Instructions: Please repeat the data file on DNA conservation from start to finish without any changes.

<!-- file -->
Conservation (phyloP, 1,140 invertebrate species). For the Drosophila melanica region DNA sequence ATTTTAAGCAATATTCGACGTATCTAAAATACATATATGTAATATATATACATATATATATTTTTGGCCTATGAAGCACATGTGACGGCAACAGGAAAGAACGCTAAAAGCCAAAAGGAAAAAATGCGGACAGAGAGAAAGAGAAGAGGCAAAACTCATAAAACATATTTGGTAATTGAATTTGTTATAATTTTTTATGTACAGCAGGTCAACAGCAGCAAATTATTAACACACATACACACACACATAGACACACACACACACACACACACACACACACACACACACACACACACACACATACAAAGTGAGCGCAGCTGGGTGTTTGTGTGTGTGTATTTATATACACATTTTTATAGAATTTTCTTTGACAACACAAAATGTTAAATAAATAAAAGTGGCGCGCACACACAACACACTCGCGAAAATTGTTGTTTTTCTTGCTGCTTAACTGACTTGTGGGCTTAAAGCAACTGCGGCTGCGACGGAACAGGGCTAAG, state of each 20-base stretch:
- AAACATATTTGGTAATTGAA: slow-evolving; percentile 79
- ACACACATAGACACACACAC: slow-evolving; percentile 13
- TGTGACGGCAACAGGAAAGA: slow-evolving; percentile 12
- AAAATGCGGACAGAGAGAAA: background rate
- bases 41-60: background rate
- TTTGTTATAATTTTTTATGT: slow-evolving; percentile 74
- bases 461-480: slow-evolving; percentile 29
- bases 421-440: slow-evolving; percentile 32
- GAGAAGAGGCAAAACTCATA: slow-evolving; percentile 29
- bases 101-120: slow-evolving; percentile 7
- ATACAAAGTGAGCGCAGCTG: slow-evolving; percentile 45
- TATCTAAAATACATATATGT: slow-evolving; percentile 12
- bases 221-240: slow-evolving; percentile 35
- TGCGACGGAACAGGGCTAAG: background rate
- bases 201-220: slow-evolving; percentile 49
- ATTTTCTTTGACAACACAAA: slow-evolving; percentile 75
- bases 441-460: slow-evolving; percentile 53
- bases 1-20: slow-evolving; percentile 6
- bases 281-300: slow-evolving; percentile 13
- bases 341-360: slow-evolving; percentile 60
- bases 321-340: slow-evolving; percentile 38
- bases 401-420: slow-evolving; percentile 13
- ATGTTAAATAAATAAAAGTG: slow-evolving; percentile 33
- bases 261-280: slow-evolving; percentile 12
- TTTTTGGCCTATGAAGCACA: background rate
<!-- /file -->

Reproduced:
Conservation (phyloP, 1,140 invertebrate species). For the Drosophila melanica region DNA sequence ATTTTAAGCAATATTCGACGTATCTAAAATACATATATGTAATATATATACATATATATATTTTTGGCCTATGAAGCACATGTGACGGCAACAGGAAAGAACGCTAAAAGCCAAAAGGAAAAAATGCGGACAGAGAGAAAGAGAAGAGGCAAAACTCATAAAACATATTTGGTAATTGAATTTGTTATAATTTTTTATGTACAGCAGGTCAACAGCAGCAAATTATTAACACACATACACACACACATAGACACACACACACACACACACACACACACACACACACACACACACACACACATACAAAGTGAGCGCAGCTGGGTGTTTGTGTGTGTGTATTTATATACACATTTTTATAGAATTTTCTTTGACAACACAAAATGTTAAATAAATAAAAGTGGCGCGCACACACAACACACTCGCGAAAATTGTTGTTTTTCTTGCTGCTTAACTGACTTGTGGGCTTAAAGCAACTGCGGCTGCGACGGAACAGGGCTAAG, state of each 20-base stretch:
- AAACATATTTGGTAATTGAA: slow-evolving; percentile 79
- ACACACATAGACACACACAC: slow-evolving; percentile 13
- TGTGACGGCAACAGGAAAGA: slow-evolving; percentile 12
- AAAATGCGGACAGAGAGAAA: background rate
- bases 41-60: background rate
- TTTGTTATAATTTTTTATGT: slow-evolving; percentile 74
- bases 461-480: slow-evolving; percentile 29
- bases 421-440: slow-evolving; percentile 32
- GAGAAGAGGCAAAACTCATA: slow-evolving; percentile 29
- bases 101-120: slow-evolving; percentile 7
- ATACAAAGTGAGCGCAGCTG: slow-evolving; percentile 45
- TATCTAAAATACATATATGT: slow-evolving; percentile 12
- bases 221-240: slow-evolving; percentile 35
- TGCGACGGAACAGGGCTAAG: background rate
- bases 201-220: slow-evolving; percentile 49
- ATTTTCTTTGACAACACAAA: slow-evolving; percentile 75
- bases 441-460: slow-evolving; percentile 53
- bases 1-20: slow-evolving; percentile 6
- bases 281-300: slow-evolving; percentile 13
- bases 341-360: slow-evolving; percentile 60
- bases 321-340: slow-evolving; percentile 38
- bases 401-420: slow-evolving; percentile 13
- ATGTTAAATAAATAAAAGTG: slow-evolving; percentile 33
- bases 261-280: slow-evolving; percentile 12
- TTTTTGGCCTATGAAGCACA: background rate